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George Ticknor, Life, letters and journals of George Ticknor (ed. George Hillard), Life of George Ticknor. (search)
ut I did rather more law business than he did, and, at the end of a year, paid the expenses of the office, such as rent, boy, etc. But I tired of the life, and my father understood it; for I was very frank with him, and told him—what he knew very well—that I was more occupied with Greek and Latin than with law-books, of which he had given me a very good collection. This collection, with many well-chosen volumes of classical and general literature, was stored in a house in Roxbury, when Boston was supposed to be in danger from the English in 1812. There were between three and four thousand books, most of which were sold when Mr. Ticknor went to Europe. In consultation with him, it was settled, that, after he had advised with Dr. Gardiner, Chief Justice Parker, and other friends, I should go to Europe, and study for two or three years. I therefore gave up my office, and turned all my attention and effort to learning what I could of the German language, and German universities,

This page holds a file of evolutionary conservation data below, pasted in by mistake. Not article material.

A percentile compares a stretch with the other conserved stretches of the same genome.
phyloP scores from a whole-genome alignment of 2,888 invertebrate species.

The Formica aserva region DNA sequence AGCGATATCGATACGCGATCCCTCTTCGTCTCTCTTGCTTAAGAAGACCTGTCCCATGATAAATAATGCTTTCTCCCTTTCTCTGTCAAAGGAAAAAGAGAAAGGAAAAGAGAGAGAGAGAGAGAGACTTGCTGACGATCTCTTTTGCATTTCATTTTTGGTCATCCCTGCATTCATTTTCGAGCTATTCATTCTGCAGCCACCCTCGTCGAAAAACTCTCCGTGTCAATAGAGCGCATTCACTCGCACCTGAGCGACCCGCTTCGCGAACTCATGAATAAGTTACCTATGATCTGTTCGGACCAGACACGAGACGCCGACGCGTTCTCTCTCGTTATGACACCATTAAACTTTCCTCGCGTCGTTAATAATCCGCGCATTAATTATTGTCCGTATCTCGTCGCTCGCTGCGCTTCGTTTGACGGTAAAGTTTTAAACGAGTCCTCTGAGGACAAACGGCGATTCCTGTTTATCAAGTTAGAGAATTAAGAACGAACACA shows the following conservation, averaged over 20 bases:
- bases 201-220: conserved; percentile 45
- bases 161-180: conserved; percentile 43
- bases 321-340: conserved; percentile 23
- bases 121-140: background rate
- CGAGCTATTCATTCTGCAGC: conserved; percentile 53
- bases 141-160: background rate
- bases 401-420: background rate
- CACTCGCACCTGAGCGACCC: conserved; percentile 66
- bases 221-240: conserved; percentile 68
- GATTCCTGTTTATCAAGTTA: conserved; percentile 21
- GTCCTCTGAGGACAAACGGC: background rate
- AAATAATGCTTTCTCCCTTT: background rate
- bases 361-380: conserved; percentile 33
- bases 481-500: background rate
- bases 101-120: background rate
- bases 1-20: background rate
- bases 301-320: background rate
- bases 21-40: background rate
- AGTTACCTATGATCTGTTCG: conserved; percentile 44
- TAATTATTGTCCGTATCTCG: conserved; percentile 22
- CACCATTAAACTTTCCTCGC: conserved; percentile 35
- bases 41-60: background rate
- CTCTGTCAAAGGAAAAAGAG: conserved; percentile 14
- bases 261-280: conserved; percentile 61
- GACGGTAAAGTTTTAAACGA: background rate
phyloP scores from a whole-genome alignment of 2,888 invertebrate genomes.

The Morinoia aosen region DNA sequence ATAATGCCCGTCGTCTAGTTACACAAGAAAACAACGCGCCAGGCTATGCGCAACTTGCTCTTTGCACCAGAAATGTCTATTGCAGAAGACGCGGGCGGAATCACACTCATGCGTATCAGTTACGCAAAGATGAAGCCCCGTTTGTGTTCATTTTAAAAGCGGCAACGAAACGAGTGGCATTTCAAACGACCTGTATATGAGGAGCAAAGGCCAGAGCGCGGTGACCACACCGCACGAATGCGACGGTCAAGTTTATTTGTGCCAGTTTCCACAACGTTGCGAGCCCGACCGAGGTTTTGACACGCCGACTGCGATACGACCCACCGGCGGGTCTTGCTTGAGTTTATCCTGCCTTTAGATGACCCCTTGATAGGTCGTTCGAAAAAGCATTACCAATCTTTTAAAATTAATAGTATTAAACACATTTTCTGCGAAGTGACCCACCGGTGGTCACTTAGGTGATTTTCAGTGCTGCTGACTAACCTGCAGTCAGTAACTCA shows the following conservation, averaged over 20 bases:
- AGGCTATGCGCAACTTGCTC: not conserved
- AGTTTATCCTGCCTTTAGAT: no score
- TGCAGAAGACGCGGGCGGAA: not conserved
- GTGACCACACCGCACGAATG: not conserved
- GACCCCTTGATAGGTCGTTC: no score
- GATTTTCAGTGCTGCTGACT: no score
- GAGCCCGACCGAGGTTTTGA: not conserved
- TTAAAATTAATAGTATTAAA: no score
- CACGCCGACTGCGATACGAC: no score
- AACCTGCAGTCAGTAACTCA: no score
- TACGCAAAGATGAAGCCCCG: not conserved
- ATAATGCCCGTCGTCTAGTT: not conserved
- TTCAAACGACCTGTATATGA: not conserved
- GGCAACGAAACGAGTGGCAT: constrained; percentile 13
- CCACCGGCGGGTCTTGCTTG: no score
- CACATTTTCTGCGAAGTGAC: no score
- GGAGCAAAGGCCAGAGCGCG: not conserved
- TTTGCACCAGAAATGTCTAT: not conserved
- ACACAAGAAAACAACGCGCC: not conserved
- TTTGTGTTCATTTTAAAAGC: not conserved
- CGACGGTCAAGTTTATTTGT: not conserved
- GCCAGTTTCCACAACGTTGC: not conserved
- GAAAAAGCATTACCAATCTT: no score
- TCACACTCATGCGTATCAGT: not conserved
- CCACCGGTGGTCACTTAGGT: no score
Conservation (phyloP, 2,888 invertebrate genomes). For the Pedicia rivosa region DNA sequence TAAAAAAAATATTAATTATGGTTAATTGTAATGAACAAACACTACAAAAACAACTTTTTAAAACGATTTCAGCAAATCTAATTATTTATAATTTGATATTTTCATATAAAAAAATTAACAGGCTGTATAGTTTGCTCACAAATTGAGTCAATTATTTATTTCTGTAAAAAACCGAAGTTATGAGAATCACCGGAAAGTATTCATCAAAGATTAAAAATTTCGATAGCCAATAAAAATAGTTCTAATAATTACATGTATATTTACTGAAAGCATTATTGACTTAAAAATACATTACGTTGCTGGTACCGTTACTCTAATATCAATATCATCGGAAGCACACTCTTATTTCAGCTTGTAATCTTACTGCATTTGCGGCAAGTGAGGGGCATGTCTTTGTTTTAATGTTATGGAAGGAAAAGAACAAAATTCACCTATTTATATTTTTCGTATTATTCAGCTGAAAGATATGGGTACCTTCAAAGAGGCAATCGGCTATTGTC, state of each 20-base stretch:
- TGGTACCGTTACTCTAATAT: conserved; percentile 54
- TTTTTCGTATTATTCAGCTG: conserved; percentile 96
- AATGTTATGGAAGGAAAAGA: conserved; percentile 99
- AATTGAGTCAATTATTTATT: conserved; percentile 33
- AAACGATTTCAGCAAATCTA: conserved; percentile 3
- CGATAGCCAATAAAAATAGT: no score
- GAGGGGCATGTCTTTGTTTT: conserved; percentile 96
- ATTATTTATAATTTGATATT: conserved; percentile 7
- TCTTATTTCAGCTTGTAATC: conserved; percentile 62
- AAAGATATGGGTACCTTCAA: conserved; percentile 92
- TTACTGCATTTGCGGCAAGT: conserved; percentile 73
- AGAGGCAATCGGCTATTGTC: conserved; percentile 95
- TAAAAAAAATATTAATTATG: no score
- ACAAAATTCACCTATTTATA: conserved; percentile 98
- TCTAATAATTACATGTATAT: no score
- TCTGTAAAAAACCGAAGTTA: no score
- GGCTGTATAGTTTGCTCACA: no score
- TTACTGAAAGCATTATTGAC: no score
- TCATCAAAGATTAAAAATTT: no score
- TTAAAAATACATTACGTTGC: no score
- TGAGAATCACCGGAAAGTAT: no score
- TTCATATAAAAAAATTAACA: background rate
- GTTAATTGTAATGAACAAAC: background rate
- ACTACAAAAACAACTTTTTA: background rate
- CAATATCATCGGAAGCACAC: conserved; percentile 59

George Ticknor, Life, letters and journals of George Ticknor (ed. George Hillard), Chapter 20: (search)
wrote the first part of this letter the Masons The family of Mr. Jeremiah Mason, the eminent lawyer of Portsmouth. See ante, p. 123. are come, and are established in their own house in Tremont Street. . . . . The whole establishment is such an one as suits Mr. Mason's age and consideration, and I think the prospect of a quiet and dignified and happy old age is much greater for him here than it would be at Portsmouth. It is another proof out of many that have preceded it, how completely Boston is the capital of a great part of New England; how much more, I mean, than New York is the capital even of its own State, or Philadelphia of Pennsylvania. This comes, no doubt, in part from the homogeneousness of our character; but more, perhaps, from the great similarity of our institutions, which again arise from it and make us more strictly one people, with one common centre and capital, than any other equal amount of the population of the United States. I always look on this circumstan